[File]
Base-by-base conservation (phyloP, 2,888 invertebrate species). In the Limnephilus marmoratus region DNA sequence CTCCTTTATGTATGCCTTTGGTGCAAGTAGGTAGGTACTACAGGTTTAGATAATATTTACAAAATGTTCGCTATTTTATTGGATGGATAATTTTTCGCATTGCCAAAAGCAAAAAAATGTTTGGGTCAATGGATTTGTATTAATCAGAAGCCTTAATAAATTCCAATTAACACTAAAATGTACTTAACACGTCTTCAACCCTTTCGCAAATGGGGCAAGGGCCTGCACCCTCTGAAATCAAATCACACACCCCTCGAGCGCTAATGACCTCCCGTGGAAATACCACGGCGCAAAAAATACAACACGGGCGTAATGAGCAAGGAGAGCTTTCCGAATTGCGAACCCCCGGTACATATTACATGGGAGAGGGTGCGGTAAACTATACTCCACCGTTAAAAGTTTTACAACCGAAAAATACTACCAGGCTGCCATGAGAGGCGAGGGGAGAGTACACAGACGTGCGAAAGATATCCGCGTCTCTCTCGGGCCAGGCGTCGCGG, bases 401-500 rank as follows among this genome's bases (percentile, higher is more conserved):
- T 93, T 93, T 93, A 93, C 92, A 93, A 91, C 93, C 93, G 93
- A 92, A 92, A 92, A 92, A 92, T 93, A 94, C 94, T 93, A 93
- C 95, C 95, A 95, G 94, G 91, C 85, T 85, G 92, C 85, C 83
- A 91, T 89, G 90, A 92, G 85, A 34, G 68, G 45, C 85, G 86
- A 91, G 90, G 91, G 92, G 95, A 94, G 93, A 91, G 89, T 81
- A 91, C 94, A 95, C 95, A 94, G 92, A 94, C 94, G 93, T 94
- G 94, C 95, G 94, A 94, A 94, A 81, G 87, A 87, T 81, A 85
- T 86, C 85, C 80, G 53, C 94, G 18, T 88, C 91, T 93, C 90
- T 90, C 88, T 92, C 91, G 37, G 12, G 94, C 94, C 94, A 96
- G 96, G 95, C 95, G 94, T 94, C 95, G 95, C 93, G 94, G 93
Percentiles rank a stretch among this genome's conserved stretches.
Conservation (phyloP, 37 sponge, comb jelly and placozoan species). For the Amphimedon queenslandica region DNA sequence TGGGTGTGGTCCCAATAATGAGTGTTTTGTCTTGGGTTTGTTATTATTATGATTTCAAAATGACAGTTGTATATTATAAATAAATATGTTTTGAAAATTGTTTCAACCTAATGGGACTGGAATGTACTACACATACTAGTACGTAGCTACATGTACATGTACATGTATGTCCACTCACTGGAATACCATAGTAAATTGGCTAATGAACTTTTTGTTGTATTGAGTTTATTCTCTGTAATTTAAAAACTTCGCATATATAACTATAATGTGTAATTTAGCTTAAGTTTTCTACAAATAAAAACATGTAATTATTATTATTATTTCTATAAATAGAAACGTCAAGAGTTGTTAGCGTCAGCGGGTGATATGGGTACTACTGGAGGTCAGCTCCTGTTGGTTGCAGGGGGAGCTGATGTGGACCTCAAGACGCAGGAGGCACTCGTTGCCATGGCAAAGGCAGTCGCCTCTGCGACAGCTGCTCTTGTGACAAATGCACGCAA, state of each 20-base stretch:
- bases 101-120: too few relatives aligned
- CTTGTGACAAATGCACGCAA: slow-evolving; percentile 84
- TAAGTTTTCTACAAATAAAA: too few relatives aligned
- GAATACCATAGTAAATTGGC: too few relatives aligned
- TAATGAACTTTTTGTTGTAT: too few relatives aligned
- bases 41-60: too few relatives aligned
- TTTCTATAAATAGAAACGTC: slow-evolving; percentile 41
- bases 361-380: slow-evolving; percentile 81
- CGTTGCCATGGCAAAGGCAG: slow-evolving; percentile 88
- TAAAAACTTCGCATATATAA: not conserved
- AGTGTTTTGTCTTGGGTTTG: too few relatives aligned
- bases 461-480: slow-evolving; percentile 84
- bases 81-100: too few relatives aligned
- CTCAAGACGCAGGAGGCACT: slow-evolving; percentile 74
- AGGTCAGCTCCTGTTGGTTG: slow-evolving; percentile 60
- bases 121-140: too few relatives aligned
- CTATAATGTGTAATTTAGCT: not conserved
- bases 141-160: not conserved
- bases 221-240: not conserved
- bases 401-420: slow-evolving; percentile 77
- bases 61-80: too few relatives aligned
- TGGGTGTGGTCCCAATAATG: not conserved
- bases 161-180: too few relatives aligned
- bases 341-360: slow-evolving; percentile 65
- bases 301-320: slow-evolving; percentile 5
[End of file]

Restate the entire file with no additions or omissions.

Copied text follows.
Base-by-base conservation (phyloP, 2,888 invertebrate species). In the Limnephilus marmoratus region DNA sequence CTCCTTTATGTATGCCTTTGGTGCAAGTAGGTAGGTACTACAGGTTTAGATAATATTTACAAAATGTTCGCTATTTTATTGGATGGATAATTTTTCGCATTGCCAAAAGCAAAAAAATGTTTGGGTCAATGGATTTGTATTAATCAGAAGCCTTAATAAATTCCAATTAACACTAAAATGTACTTAACACGTCTTCAACCCTTTCGCAAATGGGGCAAGGGCCTGCACCCTCTGAAATCAAATCACACACCCCTCGAGCGCTAATGACCTCCCGTGGAAATACCACGGCGCAAAAAATACAACACGGGCGTAATGAGCAAGGAGAGCTTTCCGAATTGCGAACCCCCGGTACATATTACATGGGAGAGGGTGCGGTAAACTATACTCCACCGTTAAAAGTTTTACAACCGAAAAATACTACCAGGCTGCCATGAGAGGCGAGGGGAGAGTACACAGACGTGCGAAAGATATCCGCGTCTCTCTCGGGCCAGGCGTCGCGG, bases 401-500 rank as follows among this genome's bases (percentile, higher is more conserved):
- T 93, T 93, T 93, A 93, C 92, A 93, A 91, C 93, C 93, G 93
- A 92, A 92, A 92, A 92, A 92, T 93, A 94, C 94, T 93, A 93
- C 95, C 95, A 95, G 94, G 91, C 85, T 85, G 92, C 85, C 83
- A 91, T 89, G 90, A 92, G 85, A 34, G 68, G 45, C 85, G 86
- A 91, G 90, G 91, G 92, G 95, A 94, G 93, A 91, G 89, T 81
- A 91, C 94, A 95, C 95, A 94, G 92, A 94, C 94, G 93, T 94
- G 94, C 95, G 94, A 94, A 94, A 81, G 87, A 87, T 81, A 85
- T 86, C 85, C 80, G 53, C 94, G 18, T 88, C 91, T 93, C 90
- T 90, C 88, T 92, C 91, G 37, G 12, G 94, C 94, C 94, A 96
- G 96, G 95, C 95, G 94, T 94, C 95, G 95, C 93, G 94, G 93
Percentiles rank a stretch among this genome's conserved stretches.
Conservation (phyloP, 37 sponge, comb jelly and placozoan species). For the Amphimedon queenslandica region DNA sequence TGGGTGTGGTCCCAATAATGAGTGTTTTGTCTTGGGTTTGTTATTATTATGATTTCAAAATGACAGTTGTATATTATAAATAAATATGTTTTGAAAATTGTTTCAACCTAATGGGACTGGAATGTACTACACATACTAGTACGTAGCTACATGTACATGTACATGTATGTCCACTCACTGGAATACCATAGTAAATTGGCTAATGAACTTTTTGTTGTATTGAGTTTATTCTCTGTAATTTAAAAACTTCGCATATATAACTATAATGTGTAATTTAGCTTAAGTTTTCTACAAATAAAAACATGTAATTATTATTATTATTTCTATAAATAGAAACGTCAAGAGTTGTTAGCGTCAGCGGGTGATATGGGTACTACTGGAGGTCAGCTCCTGTTGGTTGCAGGGGGAGCTGATGTGGACCTCAAGACGCAGGAGGCACTCGTTGCCATGGCAAAGGCAGTCGCCTCTGCGACAGCTGCTCTTGTGACAAATGCACGCAA, state of each 20-base stretch:
- bases 101-120: too few relatives aligned
- CTTGTGACAAATGCACGCAA: slow-evolving; percentile 84
- TAAGTTTTCTACAAATAAAA: too few relatives aligned
- GAATACCATAGTAAATTGGC: too few relatives aligned
- TAATGAACTTTTTGTTGTAT: too few relatives aligned
- bases 41-60: too few relatives aligned
- TTTCTATAAATAGAAACGTC: slow-evolving; percentile 41
- bases 361-380: slow-evolving; percentile 81
- CGTTGCCATGGCAAAGGCAG: slow-evolving; percentile 88
- TAAAAACTTCGCATATATAA: not conserved
- AGTGTTTTGTCTTGGGTTTG: too few relatives aligned
- bases 461-480: slow-evolving; percentile 84
- bases 81-100: too few relatives aligned
- CTCAAGACGCAGGAGGCACT: slow-evolving; percentile 74
- AGGTCAGCTCCTGTTGGTTG: slow-evolving; percentile 60
- bases 121-140: too few relatives aligned
- CTATAATGTGTAATTTAGCT: not conserved
- bases 141-160: not conserved
- bases 221-240: not conserved
- bases 401-420: slow-evolving; percentile 77
- bases 61-80: too few relatives aligned
- TGGGTGTGGTCCCAATAATG: not conserved
- bases 161-180: too few relatives aligned
- bases 341-360: slow-evolving; percentile 65
- bases 301-320: slow-evolving; percentile 5